What all this means is that the CPU is limited in how it is allowed to optimize your code to ensure that your code operates as expected. You’re just providing the rules.

In general, however, for x86-based systems (including x86_64), because of the rules provided by the architecture, Acquire is free on reads, and Release free on writes. There is no performance penalty paid, because the architecture will behave following those rules anyway.

If there is any doubt, SeqCst is the best bet, but in general: Acquire for reads, Release for writes, and AcqRel for read-modify-write (like fetch_add). That will nearly always handle what you need to happen.

If that was in any way unclear, refer to the links dodo provided - they’re excellent! (though at least as dense as this - they’re the technical references I used to check myself here)

Normally (for other languages), I’d write a disclaimer about other, non-atomic, types here, but Rust’s guarantees do a pretty good job of preventing you from messing it up outside of unsafe-land.

8 Likes

FWIW, my understanding is that SeqCst is a safe and likely sufficiently fast choice for ~any situation. I personally would go with it until profiling indicates that it’s sufficiently hot area to (potentially) change to any other memory ordering.

3 Likes

An example without Arc, using Rayon library.

Typically it is safer to start with Mutex/RwLock. If your using atomic your after that last bit of performance so do consider the Ordering. Performance is an even bigger topic to get into that atomics. Academic side goes on about the big-O but practical use is IMO more interesting and deals with profiling code.

So if I want to share a AtomicUsize between threads(so that threads can read/write it), do I have to wrap it using Arc? I mean, I saw AtomicUsize implements Send & Sync trait, which means it can be used between threads safely, but I didn’t find a “clone” method in AtomicUsize so I have no idea whether/how I can do that.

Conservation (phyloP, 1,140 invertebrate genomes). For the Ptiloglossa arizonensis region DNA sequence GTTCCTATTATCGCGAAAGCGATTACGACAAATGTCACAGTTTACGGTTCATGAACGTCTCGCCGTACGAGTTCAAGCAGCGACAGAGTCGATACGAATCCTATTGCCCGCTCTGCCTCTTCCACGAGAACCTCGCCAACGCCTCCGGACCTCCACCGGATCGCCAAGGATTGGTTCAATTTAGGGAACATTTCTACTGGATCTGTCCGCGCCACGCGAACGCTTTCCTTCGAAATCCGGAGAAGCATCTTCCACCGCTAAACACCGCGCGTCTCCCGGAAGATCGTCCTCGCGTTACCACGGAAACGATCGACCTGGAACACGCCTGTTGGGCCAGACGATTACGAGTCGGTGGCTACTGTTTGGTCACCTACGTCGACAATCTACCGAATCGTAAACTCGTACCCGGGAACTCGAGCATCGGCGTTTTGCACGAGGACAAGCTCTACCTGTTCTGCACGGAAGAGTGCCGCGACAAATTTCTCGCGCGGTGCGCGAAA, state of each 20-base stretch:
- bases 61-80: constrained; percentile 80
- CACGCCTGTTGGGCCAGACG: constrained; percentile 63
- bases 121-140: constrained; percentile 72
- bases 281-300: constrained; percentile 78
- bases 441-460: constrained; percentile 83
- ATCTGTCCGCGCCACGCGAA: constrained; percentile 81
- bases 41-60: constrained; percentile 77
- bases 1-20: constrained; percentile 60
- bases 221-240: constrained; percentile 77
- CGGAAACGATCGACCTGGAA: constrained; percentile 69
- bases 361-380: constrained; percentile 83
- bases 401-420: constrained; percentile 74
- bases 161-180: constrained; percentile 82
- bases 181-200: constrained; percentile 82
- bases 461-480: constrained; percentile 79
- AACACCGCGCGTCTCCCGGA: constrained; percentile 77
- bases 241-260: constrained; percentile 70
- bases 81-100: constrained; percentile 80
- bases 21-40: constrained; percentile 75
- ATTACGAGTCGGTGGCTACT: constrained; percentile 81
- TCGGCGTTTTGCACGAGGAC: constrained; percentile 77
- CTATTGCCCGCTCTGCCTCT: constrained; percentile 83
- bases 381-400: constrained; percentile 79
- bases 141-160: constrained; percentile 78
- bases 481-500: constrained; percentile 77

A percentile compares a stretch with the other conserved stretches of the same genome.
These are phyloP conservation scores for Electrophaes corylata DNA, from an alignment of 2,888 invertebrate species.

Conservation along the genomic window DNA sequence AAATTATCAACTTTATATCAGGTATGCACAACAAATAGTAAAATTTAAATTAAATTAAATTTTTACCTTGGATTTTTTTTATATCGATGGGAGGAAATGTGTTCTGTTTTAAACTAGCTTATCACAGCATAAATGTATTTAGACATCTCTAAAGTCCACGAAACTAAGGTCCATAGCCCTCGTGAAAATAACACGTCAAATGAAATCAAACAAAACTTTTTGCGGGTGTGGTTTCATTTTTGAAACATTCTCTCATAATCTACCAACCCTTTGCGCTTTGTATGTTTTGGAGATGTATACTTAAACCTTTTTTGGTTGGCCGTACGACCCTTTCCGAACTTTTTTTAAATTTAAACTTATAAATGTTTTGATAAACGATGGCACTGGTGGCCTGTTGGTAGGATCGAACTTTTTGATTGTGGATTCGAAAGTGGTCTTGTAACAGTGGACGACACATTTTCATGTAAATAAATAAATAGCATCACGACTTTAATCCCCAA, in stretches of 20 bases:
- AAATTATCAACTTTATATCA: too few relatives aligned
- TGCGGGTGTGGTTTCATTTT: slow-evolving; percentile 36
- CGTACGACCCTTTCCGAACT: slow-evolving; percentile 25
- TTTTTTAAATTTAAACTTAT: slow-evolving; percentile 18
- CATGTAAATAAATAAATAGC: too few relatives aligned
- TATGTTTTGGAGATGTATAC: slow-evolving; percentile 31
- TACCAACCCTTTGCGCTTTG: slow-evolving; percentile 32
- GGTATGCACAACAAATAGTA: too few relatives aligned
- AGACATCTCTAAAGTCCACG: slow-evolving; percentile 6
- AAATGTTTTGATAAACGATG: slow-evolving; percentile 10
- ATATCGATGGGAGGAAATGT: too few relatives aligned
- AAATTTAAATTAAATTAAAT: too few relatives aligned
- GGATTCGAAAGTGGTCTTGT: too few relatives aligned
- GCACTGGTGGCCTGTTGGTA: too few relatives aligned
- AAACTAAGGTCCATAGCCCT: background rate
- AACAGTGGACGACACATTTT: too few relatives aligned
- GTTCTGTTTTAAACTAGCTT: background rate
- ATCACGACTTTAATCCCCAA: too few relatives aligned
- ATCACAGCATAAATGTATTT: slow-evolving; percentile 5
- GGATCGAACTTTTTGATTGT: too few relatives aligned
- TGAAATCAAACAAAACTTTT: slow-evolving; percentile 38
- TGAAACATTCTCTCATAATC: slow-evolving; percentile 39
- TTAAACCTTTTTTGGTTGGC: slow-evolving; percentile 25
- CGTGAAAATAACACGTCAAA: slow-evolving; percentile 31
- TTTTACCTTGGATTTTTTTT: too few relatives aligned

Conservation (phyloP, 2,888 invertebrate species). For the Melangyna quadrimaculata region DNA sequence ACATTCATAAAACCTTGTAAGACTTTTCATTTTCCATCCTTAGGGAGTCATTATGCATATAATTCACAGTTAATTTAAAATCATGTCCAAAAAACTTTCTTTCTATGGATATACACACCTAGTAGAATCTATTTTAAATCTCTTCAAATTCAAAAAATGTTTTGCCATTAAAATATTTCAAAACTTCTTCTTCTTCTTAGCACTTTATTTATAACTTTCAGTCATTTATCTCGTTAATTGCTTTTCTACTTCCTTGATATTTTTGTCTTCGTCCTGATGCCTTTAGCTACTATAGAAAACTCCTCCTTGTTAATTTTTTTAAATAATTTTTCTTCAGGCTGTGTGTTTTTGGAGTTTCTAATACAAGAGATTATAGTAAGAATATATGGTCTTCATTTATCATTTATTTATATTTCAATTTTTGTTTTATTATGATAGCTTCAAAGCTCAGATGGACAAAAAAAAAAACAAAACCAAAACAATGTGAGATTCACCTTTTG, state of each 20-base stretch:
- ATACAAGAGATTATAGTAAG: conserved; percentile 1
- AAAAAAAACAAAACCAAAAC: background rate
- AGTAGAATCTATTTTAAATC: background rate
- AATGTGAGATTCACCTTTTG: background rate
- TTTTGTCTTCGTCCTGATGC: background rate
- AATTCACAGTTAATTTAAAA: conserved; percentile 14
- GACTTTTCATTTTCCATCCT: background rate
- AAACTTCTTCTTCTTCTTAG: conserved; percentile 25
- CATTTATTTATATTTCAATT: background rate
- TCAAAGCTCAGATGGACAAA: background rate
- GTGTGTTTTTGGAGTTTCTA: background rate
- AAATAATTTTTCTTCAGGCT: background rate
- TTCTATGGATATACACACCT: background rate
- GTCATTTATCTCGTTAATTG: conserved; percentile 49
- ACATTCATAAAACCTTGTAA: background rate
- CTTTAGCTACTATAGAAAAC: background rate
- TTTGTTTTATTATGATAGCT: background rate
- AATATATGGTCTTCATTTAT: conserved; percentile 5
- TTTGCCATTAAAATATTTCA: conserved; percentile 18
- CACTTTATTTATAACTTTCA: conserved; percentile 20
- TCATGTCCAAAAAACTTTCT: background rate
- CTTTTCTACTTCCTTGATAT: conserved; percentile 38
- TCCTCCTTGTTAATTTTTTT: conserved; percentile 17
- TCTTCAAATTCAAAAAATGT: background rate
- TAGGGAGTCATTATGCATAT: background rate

You don’t need Clone to share things. You need to put it behind some kind of pointer because if you don’t, then how do you share it?

yeah I understand. I’m a C/C++ programmer so the first thing I can imagine is trying to pass the reference of the AtomicUsize. I tried to do that but it ends with that compiler complains loudly that reference lifecycle declaration is needed – on the member/function/struct/… so I finally abandoned.
So anyway, it seems that using a Arc to wrap the AtomicUsize is mandatory right?

It’s not mandatory at all. You can put an atomic in a static variable, or you can put it behind a normal reference if you’re using a scoped thread (like from rayon or crossbeam).

Oh, okay thanks DanielKeep. “put an atomic in a static variable” – I recall this needs to be wrapped in a “unsafe” block right? Also using a third party crate sounds overkill just for this.
Anyway, I’m just curious about that, I’m totally fine to use Arc. I just don’t get used to that – wrapping a thread-safe struct using another thread-safe struct for just passing the reference/pointer. :slight_smile:

No. You need unsafe if the static is mutable, but atomics don't need to be mutable to change them.

This is incredibly common in Rust. The core team tries to push as much out of the standard library as possible. Avoiding external crates is just going to cause you absolute agony.

You're not. Arc is the pointer. If you didn't use Arc or some other kind of pointer, you'd be passing a value. If that doesn't make sense, then I suspect you need to read about the difference between value semantics and reference semantics.

1 Like

Any structure that can be deallocated are not thread safe on the outside. Non-mutable statics can't so are safe.

Any structure that can be deallocated
Indeed. Thanks jonh.

To be clear, it may not reorder any other SeqCst operations, non-SeqCst operations are free to be re-ordered (provided they respect the implied acquire and/or release semantics).